PREVIOUS QUESTION:

 

NEXT QUESTION:

 

What are some disorders that are linked to heterochromia?

ANSWER

  • Your baby probably won't have any other eye (or health) problems, but it can be linked to a disorder caused by a problem gene. Some of these include: Waardenburg syndrome: This is a group of genetic conditions that can cause hearing loss and changes in hair, skin, and eye color.
  • Sturge-Weber syndrome: A key sign is a large purplish birthmark on the face caused by problems with some blood vessel. Seizures are a common sign, but heterochromia iridis also can happen.
  • Parry-Romberg syndrome: Also known as progressive hemifacial atrophy, this is a rare condition that makes one side of your face sunken and wrinkled.
  • Horner's syndrome: This is a rare disorder caused by problems with certain facial nerves. Signs of it can include heterochromia, different sized pupils, and a drooping eyelid.

SOURCES:

CMAJ/JMAC Canadian Medical Association Journal : "Heterochromia."

National Institutes of Health, Genetic and Rare Diseases Center: "Heterochromia iridis," "Waardenburg syndrome," "Sturge-Weber Syndrome," "Progressive hemifacial atrophy," "Horner's Syndrome."

National Institutes of Health, Genetics Home Reference: "Is eye color determined by genetics?"

American Academy of Opthalmology: "Preventing Eye Injuries," "What is Ocular Melanoma?" "Heterochromia."   

"American Cancer Society: "Neuroblastoma," "Melanoma Skin Cancer."

Reviewed by Brian S. Boxer Wachler on December 13, 2018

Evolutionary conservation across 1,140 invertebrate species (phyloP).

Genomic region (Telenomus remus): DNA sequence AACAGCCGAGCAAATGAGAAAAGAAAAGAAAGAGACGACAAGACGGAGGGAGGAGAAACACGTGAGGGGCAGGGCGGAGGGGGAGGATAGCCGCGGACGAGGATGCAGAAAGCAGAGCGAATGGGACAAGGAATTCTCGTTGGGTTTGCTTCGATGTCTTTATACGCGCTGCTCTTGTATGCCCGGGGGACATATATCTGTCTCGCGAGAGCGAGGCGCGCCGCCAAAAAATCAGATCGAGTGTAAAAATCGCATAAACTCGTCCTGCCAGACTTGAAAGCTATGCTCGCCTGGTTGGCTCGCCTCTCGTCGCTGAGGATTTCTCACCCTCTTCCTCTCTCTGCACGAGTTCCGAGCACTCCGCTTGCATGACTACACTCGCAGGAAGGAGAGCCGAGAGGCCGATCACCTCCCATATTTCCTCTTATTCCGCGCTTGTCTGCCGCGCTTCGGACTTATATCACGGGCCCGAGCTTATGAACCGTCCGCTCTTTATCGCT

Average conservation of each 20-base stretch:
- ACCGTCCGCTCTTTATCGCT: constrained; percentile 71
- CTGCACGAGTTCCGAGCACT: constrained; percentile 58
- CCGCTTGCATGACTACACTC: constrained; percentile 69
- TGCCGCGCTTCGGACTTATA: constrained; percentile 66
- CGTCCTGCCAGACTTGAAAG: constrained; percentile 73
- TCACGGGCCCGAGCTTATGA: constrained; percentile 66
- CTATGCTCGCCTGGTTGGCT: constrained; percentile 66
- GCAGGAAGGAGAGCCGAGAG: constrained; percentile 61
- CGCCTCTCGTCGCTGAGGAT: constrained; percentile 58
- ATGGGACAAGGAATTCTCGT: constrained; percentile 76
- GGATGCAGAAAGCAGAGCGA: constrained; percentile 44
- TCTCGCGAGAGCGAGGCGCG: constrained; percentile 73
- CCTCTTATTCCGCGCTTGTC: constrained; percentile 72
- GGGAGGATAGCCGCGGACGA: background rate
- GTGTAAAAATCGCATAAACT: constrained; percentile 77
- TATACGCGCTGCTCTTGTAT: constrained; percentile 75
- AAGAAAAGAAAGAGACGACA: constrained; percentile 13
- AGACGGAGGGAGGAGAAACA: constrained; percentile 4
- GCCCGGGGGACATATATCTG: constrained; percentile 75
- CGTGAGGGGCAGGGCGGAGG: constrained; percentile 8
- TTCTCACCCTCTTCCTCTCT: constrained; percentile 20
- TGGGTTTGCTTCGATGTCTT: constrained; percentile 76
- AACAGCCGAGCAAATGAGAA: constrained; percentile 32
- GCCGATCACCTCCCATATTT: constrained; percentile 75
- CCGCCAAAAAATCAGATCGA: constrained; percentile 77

SOURCES:

CMAJ/JMAC Canadian Medical Association Journal : "Heterochromia."

National Institutes of Health, Genetic and Rare Diseases Center: "Heterochromia iridis," "Waardenburg syndrome," "Sturge-Weber Syndrome," "Progressive hemifacial atrophy," "Horner's Syndrome."

National Institutes of Health, Genetics Home Reference: "Is eye color determined by genetics?"

American Academy of Opthalmology: "Preventing Eye Injuries," "What is Ocular Melanoma?" "Heterochromia."   

"American Cancer Society: "Neuroblastoma," "Melanoma Skin Cancer."

Reviewed by Brian S. Boxer Wachler on December 13, 2018

NEXT QUESTION:

When should you call your doctor about your vision if you have diabetes?

WAS THIS ANSWER HELPFUL

THIS TOOL DOES NOT PROVIDE MEDICAL ADVICE. It is intended for general informational purposes only and does not address individual circumstances. It is not a substitute for professional medical advice, diagnosis or treatment and should not be relied on to make decisions about your health. Never ignore professional medical advice in seeking treatment because of something you have read on the WebMD Site. If you think you may have a medical emergency, immediately call your doctor or dial 911.

    This tool does not provide medical advice. See additional information.

    Other Answers On: